In fact, the Obama administration had paved the way for the Indian venture by lifting the economic embargo on Tehran and the picture looked rosy for New Delhi in West Asia. But then Trump came to power. As a hardliner, he took a different stance and reimposed the economic embargo. But this time, Tehran found a friend in Beijing. Chinese leader Xi Jin Ping had initiated his much promoted OBOR project by then and quickly emerged as the saviour by buying Iran’s crude to rope Tehran in the mega project.
But there are other broader issues as well. Barely 50 km away from Chabahar is the Chinese financed Gwadar port in Pakistan - a key element of the China-Pakistan-Economic-Corridor (CPEC). By linking Gwadar with CPEC, Beijing has opened not only an alternative route for its much-needed oil import but also a vital land route. Generally, oil tankers would make a more than ten-thousand-kilometre-long voyage from the Persian Gulf to the North China Sea via the Indian Ocean and the South China Sea before anchoring in the east coast of China. But there is tension mounting in the South China Sea as all regional nations are up against Chinese claims of the sea stretch. Moreover, the Indian Ocean is more or less ruled by the US and the Indian navy. All these factors prompted Beijing to seek an alternative safer land route and it believes CPEC is the answer with Gwadar being the gateway.
Without further delay Beijing roped in Tehran in the OBOR project for an extensive trade and military partnership - throwing a much-needed lifeline for the embargo hit Iranian economy. According to leaked versions of the 18-page ‘Comprehensive Plan for Cooperation between Iran and China’, Beijing would be pumping $400 billion worth of investments in Iran’s oil and gas, infrastructure and transportation sectors as a part of the 25-year bi-lateral strategic partnership. Tehran, on the other hand, would commit Iranian oil and gas supplies to China during that period. Needless to say, all these Chinese initiatives would put a death knell in the Indian dream of Chabahar, which would have catastrophic consequences for New Delhi.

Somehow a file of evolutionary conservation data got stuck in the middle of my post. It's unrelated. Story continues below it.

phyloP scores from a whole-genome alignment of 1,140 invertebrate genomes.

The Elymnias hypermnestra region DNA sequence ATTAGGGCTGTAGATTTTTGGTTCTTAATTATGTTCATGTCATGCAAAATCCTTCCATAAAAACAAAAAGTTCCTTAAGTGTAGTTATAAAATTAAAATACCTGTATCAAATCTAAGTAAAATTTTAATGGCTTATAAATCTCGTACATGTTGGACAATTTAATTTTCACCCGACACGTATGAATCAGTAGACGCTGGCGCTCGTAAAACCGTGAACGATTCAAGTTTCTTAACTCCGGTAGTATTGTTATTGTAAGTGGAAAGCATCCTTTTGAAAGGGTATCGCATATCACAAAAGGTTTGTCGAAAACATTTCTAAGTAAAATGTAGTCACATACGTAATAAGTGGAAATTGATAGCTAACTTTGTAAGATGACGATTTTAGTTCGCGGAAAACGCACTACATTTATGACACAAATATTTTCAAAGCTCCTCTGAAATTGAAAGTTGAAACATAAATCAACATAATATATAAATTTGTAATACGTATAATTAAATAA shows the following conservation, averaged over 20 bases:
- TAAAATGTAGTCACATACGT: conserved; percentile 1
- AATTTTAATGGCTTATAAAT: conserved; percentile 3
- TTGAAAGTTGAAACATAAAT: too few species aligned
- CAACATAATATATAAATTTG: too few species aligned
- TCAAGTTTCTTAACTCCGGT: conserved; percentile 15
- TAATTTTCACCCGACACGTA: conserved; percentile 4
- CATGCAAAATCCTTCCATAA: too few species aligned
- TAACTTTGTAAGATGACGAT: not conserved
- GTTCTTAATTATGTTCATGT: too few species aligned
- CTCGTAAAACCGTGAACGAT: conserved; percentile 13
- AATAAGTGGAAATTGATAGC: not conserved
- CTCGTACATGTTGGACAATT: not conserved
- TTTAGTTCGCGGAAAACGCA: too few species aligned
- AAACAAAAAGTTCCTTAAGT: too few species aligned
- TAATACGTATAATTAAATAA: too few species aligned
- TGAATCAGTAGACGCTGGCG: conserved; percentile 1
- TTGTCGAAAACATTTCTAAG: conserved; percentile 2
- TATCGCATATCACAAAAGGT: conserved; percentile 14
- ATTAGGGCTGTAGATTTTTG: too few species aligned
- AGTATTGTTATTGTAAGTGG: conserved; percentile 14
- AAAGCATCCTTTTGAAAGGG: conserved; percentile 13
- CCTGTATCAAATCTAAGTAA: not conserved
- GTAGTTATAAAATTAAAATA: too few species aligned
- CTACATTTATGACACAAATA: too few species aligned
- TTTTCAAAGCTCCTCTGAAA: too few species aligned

Now why is Beijing so keen in the Iranian venture? According to experts, the answer lies in the Baloch province through which the CPEC runs. Tehran and Islamabad are locked in a shadow war in the Baloch region and the safety of CPEC has forced Beijing into the scene. For Washington, the stake is no less. The Persian Gulf is the gateway for 40% of global oil trade which is mostly controlled by the US Navy - which virtually acts as the gatekeeper at the Strait of Hormuz at the Sea of Oman. In normal times, the US Navy is constantly bothered by Iranian gunboats. So, if the Chinese takes control of ports like Chabahar, which is in close proximity to The Strait of Hormuz, the threat perception would naturally increase. Checking Chinese control in West Asia would be in Washington’s interest. New Delhi would be keenly watching Biden’s Iran policy to see how far it can tilt the situation.